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Coppicing some of the ash trees on the land will be carried out before the sap rises in the wood…this takes place in early Spring, though the ash is the last tree to come into leaf and usually the first to lose it’s leaves.

Bealtaine Cottage wood burning stoveAbout half the wood burned in both stoves here at Bealtaine Cottage comes from the smallholding.

This will increase steadily over time. Ash can be burned on the day it’s cut, so is a valuable timber to grow and it’s also a hardwood.

Ash is a very fast growing tree here in the west of Ireland.

The forecast for the next few days promise frost, icy patches and sleet.

At times like these, it’s great to have a stove alight that also heats the water and feed the radiators in the cottage.

Bealtaine Cottage frogs in the pondIt remains fairly mild overall though and the frog spawn in the lower pond appears to be doing fine!

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I popped into the library today while in town and got some interesting books, including one called “The Urban Homestead.”

There’s lots of excellent information from a cursory glance through it…a snuggle up on the sofa night is in order, tea and reading!


On the subject of reading, I was thumbing through ‘Hello,’ magazine in a shop and was surprised to realize that I did not actually recognize anyone in all the photographs…is this because I do not have a television?

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Bealtaine Cottage bog garden

Frugality, Environmentalism and Optimism…

25 Jan

Frugality, environmentalism and optimism…big helpings of each on this very wet Wednesday!

Much of this is embodied in the painted stone which nestles near the climbing Rose next to the veranda  at Bealtaine Cottage.

I love natural shapes and garden ornaments that don’t cost the Earth.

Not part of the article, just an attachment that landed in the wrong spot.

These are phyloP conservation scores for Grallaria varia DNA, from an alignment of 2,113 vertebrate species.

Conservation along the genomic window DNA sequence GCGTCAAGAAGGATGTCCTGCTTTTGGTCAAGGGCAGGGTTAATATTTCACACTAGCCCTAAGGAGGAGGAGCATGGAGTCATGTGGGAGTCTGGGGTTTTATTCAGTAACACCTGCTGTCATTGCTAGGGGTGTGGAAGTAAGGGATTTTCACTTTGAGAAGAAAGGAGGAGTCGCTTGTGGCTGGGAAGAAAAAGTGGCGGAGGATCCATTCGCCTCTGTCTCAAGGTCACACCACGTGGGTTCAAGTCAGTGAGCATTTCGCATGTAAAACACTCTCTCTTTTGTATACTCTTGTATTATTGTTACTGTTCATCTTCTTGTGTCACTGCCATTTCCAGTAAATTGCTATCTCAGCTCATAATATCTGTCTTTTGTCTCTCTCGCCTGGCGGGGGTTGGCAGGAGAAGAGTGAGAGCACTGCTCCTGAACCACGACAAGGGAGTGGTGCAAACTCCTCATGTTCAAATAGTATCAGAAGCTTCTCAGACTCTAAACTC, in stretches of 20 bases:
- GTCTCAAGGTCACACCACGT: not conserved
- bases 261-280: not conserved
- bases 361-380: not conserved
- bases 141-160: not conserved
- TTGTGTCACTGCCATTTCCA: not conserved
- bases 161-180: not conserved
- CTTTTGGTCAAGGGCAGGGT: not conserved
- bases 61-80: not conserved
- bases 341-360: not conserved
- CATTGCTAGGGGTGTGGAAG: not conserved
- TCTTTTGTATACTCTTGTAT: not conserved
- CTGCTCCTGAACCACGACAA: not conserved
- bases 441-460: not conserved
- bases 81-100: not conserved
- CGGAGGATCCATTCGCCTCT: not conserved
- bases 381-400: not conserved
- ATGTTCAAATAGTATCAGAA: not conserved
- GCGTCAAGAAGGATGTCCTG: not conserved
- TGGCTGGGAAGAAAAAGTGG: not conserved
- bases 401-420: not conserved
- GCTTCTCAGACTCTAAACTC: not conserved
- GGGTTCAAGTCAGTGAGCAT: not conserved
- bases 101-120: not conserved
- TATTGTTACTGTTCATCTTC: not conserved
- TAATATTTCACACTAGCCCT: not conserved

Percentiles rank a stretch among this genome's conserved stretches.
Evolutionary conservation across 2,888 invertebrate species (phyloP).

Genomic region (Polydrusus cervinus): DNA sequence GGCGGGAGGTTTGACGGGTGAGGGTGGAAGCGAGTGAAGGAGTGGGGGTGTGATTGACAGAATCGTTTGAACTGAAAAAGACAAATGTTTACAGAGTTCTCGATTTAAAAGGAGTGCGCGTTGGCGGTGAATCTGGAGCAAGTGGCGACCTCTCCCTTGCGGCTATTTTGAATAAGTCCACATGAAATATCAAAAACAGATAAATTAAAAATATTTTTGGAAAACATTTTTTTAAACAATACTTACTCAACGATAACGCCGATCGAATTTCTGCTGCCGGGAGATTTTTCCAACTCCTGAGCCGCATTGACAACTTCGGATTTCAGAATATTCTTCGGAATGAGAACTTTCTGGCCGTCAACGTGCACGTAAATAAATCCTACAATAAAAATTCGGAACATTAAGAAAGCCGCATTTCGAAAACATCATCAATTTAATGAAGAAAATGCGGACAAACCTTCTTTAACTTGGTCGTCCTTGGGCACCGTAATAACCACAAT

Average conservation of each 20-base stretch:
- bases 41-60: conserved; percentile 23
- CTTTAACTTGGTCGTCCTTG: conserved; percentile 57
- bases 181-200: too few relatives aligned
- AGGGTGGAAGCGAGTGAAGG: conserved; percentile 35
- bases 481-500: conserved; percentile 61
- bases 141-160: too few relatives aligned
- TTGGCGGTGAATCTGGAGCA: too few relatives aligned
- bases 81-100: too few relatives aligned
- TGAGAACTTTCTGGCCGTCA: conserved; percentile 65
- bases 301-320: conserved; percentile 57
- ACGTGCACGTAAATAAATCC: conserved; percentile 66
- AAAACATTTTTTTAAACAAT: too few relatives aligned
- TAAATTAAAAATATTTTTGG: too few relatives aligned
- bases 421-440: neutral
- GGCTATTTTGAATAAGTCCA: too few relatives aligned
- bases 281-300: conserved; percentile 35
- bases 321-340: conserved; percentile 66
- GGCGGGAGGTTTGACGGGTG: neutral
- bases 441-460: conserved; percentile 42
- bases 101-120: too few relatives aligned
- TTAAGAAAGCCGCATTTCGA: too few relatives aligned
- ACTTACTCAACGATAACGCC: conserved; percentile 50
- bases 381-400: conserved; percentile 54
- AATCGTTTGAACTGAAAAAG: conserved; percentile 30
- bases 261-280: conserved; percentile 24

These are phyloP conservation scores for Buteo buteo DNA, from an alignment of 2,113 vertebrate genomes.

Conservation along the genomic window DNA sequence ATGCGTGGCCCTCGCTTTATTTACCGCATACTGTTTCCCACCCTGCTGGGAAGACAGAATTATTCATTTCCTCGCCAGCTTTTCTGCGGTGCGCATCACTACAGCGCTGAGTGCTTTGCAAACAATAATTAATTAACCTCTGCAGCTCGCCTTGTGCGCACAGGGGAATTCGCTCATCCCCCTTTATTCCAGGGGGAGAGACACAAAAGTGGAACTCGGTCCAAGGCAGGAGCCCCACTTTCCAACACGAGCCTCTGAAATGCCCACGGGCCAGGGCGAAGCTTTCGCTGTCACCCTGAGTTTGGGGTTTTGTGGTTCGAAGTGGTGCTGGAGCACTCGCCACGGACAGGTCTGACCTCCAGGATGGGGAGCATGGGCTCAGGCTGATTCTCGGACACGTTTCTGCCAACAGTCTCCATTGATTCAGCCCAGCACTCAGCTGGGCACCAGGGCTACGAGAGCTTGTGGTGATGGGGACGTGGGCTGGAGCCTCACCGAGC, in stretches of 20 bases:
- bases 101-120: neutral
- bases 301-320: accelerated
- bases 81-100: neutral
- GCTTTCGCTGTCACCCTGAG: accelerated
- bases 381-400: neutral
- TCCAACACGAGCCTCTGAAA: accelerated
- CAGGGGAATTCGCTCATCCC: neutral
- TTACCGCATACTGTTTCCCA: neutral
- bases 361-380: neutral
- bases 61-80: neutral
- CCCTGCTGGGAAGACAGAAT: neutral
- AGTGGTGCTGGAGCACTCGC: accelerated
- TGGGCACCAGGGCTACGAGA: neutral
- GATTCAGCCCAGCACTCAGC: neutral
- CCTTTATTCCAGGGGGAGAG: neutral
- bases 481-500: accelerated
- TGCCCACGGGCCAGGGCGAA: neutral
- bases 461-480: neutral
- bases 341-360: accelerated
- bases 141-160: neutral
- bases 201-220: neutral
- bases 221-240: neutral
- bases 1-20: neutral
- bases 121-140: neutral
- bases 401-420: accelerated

This painted stone, embellished with water colour paint and some varnish to hold it together, was gifted to me by a child who visited Bealtaine, on a rainy day, like today, and who sat engaged in this task for simply ages, as his mother and I drank tea and shared time!

I adore Owls and have yet to see one here in the west of Ireland, so I keep Olly Owl perched on wood just outside the back door!

Never throw away an old Bear…they just keep improving with time!
My heart cries for the Brown Bears kept in captivity in China for their bile…absolutely horrid and cruel!

A peek out the window in the Den is as far as I go into the gardens today…much too wet!

On the upside, it’s incredibly mild!

Intensive planting, excludes weeds and cuts down on much work!

Intensive planting, excludes weeds and cuts down on much work!

I might mention all the divine charms of a bright spring day, but if you had never in your life utterly forgotten yourself in straining your eyes after the mounting lark, or in wandering through the still lanes when the fresh-opened blossoms fill them with a sacred silent beauty like that of fretted aisles, where would be the use of my descriptive catalogue?

GEORGE ELIOT, Adam Bede

It's always good to have a special spot in your garden. Sitting in the shelter of trees is calming. This is a quiet spot to enjoy a cuppa and look around.